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Transcript
I-4
Statistical genetics, disease biology, and drug discovery
Yukinori Okada
Department of Statistical Genetics,
Osaka University Graduate School of Medicine
Statistical genetics is a research field that evaluates causality of human genetic variations on
diseases, using statistical and bioinformatics approaches. Recent development of high-throughput
genome sequencing and genotyping technologies, such as whole genome sequencing by next
generation sequencers, have provided human disease genome data of hundreds of thousands of the
subjects. Large scale disease risk association analyses successfully identified comprehensive
catalogues of genetic susceptible loci that are linked to human diseases. However, little is known
regarding how to develop methodology to integrate large-scale human genetic study results with
diverse biological resources, to which statistical genetics should contribute. We have developed
such methods and applied to a pioneering example of large-scale genetic association studies on a
variety of human complex traits. In the case of rheumatoid arthritis (RA), an autoimmune disease
characterized by inflammation and destruction of joints, our studies highlighted novel features of
RA biology. (i) enrichment of microRNA-target gene networks, (ii) negative correlation of genetic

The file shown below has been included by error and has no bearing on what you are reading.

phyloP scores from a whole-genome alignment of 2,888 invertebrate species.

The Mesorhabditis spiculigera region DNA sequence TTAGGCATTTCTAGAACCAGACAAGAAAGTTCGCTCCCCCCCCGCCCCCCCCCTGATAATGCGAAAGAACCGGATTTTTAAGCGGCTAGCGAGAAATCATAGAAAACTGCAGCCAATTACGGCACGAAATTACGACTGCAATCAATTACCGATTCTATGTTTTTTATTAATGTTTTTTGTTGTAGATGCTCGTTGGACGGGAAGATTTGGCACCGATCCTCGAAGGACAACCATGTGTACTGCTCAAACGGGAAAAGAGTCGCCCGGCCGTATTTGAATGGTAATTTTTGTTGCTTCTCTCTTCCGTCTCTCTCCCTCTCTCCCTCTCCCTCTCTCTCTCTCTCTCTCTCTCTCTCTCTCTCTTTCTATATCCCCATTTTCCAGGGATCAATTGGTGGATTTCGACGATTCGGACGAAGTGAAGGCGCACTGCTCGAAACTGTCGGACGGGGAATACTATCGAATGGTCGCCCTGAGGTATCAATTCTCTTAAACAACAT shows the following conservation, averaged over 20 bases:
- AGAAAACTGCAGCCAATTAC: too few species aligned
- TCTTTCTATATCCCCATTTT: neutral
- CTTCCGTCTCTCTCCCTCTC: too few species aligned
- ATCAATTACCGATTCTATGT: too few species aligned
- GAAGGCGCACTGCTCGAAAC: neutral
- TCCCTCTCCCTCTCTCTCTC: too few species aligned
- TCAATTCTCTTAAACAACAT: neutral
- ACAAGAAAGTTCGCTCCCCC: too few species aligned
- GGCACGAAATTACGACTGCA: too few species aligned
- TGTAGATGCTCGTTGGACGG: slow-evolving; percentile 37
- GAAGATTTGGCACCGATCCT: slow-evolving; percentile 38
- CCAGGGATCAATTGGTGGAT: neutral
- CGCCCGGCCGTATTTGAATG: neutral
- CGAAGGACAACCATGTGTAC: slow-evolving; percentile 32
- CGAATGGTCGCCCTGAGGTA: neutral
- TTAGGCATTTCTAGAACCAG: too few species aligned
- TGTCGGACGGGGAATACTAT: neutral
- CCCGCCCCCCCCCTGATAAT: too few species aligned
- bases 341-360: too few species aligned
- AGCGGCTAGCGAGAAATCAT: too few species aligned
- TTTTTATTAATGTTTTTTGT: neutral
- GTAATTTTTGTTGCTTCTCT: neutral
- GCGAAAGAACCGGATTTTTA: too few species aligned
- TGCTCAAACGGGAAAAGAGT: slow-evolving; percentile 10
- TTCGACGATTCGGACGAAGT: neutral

risk with schizophrenia, (iii) significant risk of both classical HLA genes (HLA-DRB1, HLA-DPB1,
HLA-B) and non-classical HLA genes (HLA-DOA), (iv) specific localizations of RA risk variants in
the promoter regions of regulatory T cells, (v) overlap of risk genes with lymphoma and primary
immunodeficiency, and (vi) epigenetic contribution of regulatory T cells and Th17 cells on disease
biology. Further, we demonstrated that the RA risk genes were significantly enriched in overlap
with the target genes of the drugs currently used for clinical treatment of RA, and that in silico
analysis of the network between the disease risk genes and the drug target genes could identify
candidate of drug repositioning (e.g. CDK4/6 inhibitors). These results should empirically show the
value of statistical genetics to dissect disease biology and novel drug discovery.